CATHEDRAL, Presentation Part I

Audio File length: 2.39
English / USA Language: English / USA

Hi, my name’s Scott, and I’m your personal guide. Along with MyWoWo, I’d like to welcome you to one of the Wonders of the World: Palermo Cathedral, the largest and most important church in the city.

The magnificent Cathedral, dedicated to the Assumption of the Virgin Mary, was built during the Norman period following a kind of power struggle between the king and the archbishop.

The Norman king, William II, known as the Good, wanted to have a new cathedral built in Monreale, where he intended to create a church of unprecedented splendor. The archbishop Walter Ophamil, in disagreement with the king’s decision, then decided to have the existing cathedral in Palermo demolished and replaced with a new one, even more magnificent than the Cathedral of Monreale.

This splendid new church was consecrated in 1185, and work on the building continued during the following years, with the construction of the facade and the southern portico. The building was later altered on several occasions, before the radical transformation carried out between 1781 and 1801 by Ferdinando Fuga of Florence, one of the architects most in vogue at the time, who added the chapels and altered the church’s overall appearance by adding the large dome.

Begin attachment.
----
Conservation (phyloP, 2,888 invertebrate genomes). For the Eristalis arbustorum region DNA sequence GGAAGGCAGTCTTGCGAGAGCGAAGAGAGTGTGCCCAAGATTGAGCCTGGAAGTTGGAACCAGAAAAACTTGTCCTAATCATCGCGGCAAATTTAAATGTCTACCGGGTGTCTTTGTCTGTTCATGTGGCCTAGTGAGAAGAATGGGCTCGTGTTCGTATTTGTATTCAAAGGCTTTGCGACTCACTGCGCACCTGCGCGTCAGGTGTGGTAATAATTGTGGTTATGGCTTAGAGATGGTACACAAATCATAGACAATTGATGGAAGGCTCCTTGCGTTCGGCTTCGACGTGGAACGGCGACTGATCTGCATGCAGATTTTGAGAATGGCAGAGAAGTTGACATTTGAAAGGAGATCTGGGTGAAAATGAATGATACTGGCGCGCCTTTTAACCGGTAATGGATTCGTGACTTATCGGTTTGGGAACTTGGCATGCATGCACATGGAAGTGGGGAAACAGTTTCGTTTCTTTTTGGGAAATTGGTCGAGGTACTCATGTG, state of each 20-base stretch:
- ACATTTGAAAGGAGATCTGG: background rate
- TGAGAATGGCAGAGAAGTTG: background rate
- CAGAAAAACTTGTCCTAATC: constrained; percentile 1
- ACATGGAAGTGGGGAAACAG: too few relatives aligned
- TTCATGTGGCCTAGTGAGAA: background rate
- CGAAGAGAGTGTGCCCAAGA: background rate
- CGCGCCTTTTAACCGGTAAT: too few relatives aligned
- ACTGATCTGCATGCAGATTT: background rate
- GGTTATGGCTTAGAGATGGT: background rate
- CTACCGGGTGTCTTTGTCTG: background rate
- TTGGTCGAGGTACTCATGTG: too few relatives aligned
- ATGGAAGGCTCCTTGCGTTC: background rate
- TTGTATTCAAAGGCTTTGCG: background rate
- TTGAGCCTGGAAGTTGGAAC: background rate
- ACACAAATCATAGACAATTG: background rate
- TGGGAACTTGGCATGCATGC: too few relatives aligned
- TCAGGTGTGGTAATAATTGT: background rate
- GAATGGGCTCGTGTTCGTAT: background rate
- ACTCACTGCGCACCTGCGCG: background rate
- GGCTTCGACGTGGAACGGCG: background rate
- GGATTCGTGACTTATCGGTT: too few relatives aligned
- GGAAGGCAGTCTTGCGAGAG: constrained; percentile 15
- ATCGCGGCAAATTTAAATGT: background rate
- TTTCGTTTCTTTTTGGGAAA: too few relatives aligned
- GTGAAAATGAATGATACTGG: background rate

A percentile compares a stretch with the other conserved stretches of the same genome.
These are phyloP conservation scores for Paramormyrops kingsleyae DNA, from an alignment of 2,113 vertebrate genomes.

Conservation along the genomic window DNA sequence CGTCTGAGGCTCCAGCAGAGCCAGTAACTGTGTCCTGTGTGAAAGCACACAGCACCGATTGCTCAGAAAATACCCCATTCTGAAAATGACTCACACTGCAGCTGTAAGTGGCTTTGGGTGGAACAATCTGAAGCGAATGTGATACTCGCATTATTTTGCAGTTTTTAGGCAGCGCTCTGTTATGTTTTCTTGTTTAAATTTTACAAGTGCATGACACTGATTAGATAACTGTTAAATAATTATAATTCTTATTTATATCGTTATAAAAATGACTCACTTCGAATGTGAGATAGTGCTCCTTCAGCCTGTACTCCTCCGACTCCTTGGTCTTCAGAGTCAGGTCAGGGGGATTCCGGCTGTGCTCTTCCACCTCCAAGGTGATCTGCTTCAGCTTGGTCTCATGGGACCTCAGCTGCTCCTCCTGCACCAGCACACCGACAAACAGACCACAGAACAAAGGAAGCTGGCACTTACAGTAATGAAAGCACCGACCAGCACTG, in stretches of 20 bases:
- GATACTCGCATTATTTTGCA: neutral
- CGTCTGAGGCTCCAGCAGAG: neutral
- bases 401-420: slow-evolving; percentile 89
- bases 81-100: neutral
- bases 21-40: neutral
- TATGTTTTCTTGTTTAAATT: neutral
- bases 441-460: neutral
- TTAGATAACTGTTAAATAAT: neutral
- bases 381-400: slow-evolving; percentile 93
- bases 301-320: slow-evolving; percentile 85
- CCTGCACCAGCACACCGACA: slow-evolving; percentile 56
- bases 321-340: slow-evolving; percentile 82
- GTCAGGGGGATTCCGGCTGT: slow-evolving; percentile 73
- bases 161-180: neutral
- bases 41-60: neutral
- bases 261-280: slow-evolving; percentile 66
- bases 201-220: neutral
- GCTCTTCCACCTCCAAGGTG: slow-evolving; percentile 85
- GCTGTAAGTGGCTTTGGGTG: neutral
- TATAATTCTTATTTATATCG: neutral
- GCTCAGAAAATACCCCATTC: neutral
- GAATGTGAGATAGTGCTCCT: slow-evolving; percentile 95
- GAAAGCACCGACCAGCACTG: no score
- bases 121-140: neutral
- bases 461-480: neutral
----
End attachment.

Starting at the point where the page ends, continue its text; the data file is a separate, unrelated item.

The main view of the Cathedral is not the facade, but the long side facing onto Piazza della Cattedrale. From here, you can admire the full length of the magnificent church, dominated by the tall eighteenth-century dome and topped by slender belfries. At the top of the walls in the main nave, behind the colorful little eighteenth-century domes, you can spot the original Norman masonry, with decorative inserts in lava stone, almost entirely preserved on the outside wall. Before the radical changes made in later centuries, you can see that the original building was very similar to a fortified palace, a clear symbol of the political power wielded by the archbishop Walter Ophamil.

The most striking element is the magnificent portico with three pointed arches, a masterpiece of the lavishly decorative style known as International Gothic.

The portico, from 1453, is by Antonio Gambara, who also designed the 1426 Gothic portico.

 

An interesting fact: legend has it that King William died of envy after seeing the exterior of the cathedral built on the orders of Archbishop Ophamil, fearing that the interior might even be finer, surpassing the beauty of his cathedral in Monreale.

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